Hi. I want to preface my remarks that if the results of stem cell research and development were successful for the intended purposes, I would benefit. Despite this, it's a proven fact that primary prevention and promotion activities never received the level of social and economic support that treatment and cure did and still does. Primary prevention and promotion activities require real individual sacrifice that this fast food society is not accustomed to and does not seem willing to accept and do. Therefore, we do not know the true and full impact of prevention and promotion because we've never really experienced it as a nation or in the world population. We do have plenty of evidence of the results of the treat and cure model and we know that third party payors including the government have been paying for this model for years. In fact, most of us have only worked under the treat, care, and cure model our entire careers.
Researchers are finding that diseases like Alzheimer's and Parkinson's may be related to underlying environmental, genetic and lifestyle causes. We know that much of this is true for diabetes.
I really believe that we need to place more emphasis on preventing the underlying causes of these diseases instead of continuing to throw all our resources to treat and cure. Prevention is typically alot less expensive in terms of funding then treat and cure. Over the years, we have by and large seen successful results of childhood immunizations even though due to improved recordkeeping we can find incidents of poor outcomes. We can also find poor outcomes in the treat and cure arena. Given this evidence, why stop at childhood immunizations and voluntary and/or mandatory wellness checkups for adults and children in terms of primary prevention and promotion?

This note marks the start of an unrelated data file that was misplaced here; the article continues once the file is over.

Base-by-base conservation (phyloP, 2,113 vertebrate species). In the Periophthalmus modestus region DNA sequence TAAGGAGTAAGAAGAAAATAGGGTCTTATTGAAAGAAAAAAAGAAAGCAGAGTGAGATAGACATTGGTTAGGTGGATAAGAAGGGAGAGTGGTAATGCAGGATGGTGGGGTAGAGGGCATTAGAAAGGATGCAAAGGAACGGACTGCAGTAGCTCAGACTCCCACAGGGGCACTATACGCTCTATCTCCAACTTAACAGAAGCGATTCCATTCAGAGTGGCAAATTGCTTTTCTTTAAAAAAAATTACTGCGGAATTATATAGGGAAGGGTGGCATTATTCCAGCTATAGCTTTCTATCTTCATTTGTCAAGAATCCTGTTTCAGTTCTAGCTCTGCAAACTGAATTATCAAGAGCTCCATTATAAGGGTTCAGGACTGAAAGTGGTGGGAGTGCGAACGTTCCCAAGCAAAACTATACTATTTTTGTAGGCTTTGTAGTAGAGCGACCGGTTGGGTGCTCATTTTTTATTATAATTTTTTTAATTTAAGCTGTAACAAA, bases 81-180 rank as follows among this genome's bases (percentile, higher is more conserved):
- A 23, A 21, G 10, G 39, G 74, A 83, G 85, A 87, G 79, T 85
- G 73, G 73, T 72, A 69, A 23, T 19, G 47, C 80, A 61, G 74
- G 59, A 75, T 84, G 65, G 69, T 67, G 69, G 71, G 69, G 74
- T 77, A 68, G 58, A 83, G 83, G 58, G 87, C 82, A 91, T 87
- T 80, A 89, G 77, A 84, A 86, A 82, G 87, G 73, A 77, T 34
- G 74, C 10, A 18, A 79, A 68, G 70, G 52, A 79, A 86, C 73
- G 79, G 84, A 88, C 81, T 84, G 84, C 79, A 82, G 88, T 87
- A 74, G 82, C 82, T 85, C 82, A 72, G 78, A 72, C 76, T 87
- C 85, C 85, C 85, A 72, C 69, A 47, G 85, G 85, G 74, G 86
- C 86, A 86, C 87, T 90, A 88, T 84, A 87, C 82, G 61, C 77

Question. If the underlying causes of diseases are not addressed (environmental effects, genetics, lifestyle, etc.) and stem cell use grows exponentially as a result, what makes you think that the cloning of humans won't be reintroduced and strongly considered once everyone realizes the costliness of undergoing stem cell procedures?
Hi. Need to clarify for the record. I've experienced many joys in my career seeing patients successfully treated or even cured. I'm not opposed to treat and cure. I just think that it needs to be balanced with primary prevention and promotion for the sake of the future. I know that many of the supporters of stem cell research only want to see suffering end. I would like to see that also. But, I think that we need to understand and acknowledge that positive results from stem cell use will not lead to paradise on earth for humans as primary prevention and promotion won't. We also need to realize that the potential fallout from stem cell use may be more than we bargained for.
Aug 13, 2001
I do agree with your views regarding prevention Mijourney, I just wanted to point out that for many that is not possible and too late. I don't think we should just give up of those who did not benefit from prevention. I don't feel that the use of stem cells is a quick fix, as you put, but another option.
Has 10 years experience.